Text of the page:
It's not your job to train her at home. I think the best things we can do as parents to help our kids be successful are to be supportive and positive, to make sure they get to practice on time and have everything they need (clean leo, water bottle, a snack, tape, whatever else the level requires- grips, Tiger paws, etc) that they are well rested, fed and hydrated. It sounds like your daughter is just starting out so I wouldn't worry too much about her scores at the start. Check out Mymeetscores and take a look at level 10 States from your state for last year- you'd be surprised at how many level 10s scored in the low 30s, even 29s while competing all four events at their very first level 3 or 4 meets. Don't assume a low score at the start means she won't succeed in the sport. Just stay positive and supportive of her love for gymnastics and enjoy the journey.
 

JPC13

Proud Parent
Mar 25, 2022
459
Alright coaches and parents ,I'm a dad with no clue, my daughter is 8 . She's in competition gymnastics with a great gym they practice 2 times a week. ...Where do I go or what can I do to help her get better. I'm doing my best but it's not enough.
If the gym is great, what makes you think there's anything you can do that is going to improve upon their system?

In the interest of being helpful -- if you have to do something get her to stretch for 15 minutes every day and buy her a pull up bar. Besides that, anything you try to do runs the risk of ruining her form.
 

welovethegym

Proud Parent
Oct 12, 2022
46
Region 6
Alright coaches and parents ,I'm a dad with no clue, my daughter is 8 . She's in competition gymnastics with a great gym they practice 2 times a week. She just went to her first competition and didn't do as well as she wanted. She is very driven ,strong and wants to be good. I have a son in baseball so I know just team practices aren't enough and I train him every day but I don't know what I'm doing with gymnastics. We practiced her floor, bar and beam routine every night to memorize it but her floor routine score was trash and I don't know why. I over heard other parents talking about "lines" and staying tight. Where do I go or what can I do to help her get better. I'm doing my best but it's not enough.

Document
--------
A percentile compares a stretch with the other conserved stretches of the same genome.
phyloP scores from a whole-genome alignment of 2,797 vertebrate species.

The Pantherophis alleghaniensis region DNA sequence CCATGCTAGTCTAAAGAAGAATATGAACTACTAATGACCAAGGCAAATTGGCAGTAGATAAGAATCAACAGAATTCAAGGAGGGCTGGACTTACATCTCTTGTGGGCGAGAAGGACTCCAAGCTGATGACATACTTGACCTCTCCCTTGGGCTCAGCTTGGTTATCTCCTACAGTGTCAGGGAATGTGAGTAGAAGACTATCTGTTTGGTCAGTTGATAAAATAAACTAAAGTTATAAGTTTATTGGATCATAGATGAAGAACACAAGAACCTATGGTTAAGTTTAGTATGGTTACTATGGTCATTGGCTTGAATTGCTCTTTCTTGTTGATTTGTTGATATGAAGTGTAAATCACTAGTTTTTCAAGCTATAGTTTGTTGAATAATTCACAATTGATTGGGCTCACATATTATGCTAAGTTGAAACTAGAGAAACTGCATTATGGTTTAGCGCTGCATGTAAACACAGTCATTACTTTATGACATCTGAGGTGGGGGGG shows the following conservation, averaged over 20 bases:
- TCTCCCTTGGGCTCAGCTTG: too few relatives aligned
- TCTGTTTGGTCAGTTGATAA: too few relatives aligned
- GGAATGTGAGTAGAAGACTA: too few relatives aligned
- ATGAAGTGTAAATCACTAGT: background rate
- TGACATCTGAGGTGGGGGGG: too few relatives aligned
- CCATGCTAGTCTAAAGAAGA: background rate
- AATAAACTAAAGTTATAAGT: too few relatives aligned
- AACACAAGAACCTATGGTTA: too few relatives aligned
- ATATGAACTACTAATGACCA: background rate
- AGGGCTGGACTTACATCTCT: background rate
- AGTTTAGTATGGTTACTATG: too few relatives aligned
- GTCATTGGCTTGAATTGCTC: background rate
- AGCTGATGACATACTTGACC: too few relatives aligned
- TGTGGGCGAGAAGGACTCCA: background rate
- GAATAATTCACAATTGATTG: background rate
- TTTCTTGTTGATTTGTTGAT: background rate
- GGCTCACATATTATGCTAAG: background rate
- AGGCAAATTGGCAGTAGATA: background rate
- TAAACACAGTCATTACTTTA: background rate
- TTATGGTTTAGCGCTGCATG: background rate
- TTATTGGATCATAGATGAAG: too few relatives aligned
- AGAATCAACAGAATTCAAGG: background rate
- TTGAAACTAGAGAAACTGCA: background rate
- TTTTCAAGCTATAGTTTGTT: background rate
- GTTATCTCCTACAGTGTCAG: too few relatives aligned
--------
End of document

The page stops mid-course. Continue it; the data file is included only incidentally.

Definitely gone through this before! There isn't too much you can do since you are not in the gym. Judging is extremely subjective, and it depends on the judge, meet, session, and level. And what she's going to be doing is constantly going to be changing. The code of points is a great way to get a good look at all the deductions she could be getting, but it's 50-75 dollars, and doesn't make a lot of sense to a parent a lot of times. You're doing the best you can, and in gymnastics sometimes we can't do too much! Bad scores are gonna happen. Try to talk to your coaches to see what you guys can work on at home to improve the scores.
 

Aussie_coach

Staff member
Gold Membership
Coach
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Gymnast
Club Owner / Manager
Jan 4, 2008
4,022
First competition is rarely amazing. It’s scary, nerve wracking and they don’t know what to expect. Things will improve.

I find kids end up better in the long term if they don’t do too well at their first comp. if they win their first comp then every time they don’t win after they it’s a let down.
 
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3rd_time_around

Proud Parent
Judge
Oct 25, 2010
1,986
As a former clueless parent, trying to drill her routines at home will not help her because you don’t know what to look for or how to make corrections. You may even run the risk of stressing her out and early burnout. I know many a parent who ruined it for their kid—extremely talented kids with a bright gymnastics future. The kids also resented their parents or were so scared to disappoint them that they couldn’t perform with parents around, or they quit outright.

What do you mean by “her floor score was trash”? Give us an idea what you’re talking about. And you could put a link to her routine for feedback either by the private message or a Facebook group. I’m not sure if posting it right on here is okay or not.
 
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jlw1619

Proud Parent
Jan 12, 2022
2
45
First competition is rarely amazing. It’s scary, nerve wracking and they don’t know what to expect. Things will improve.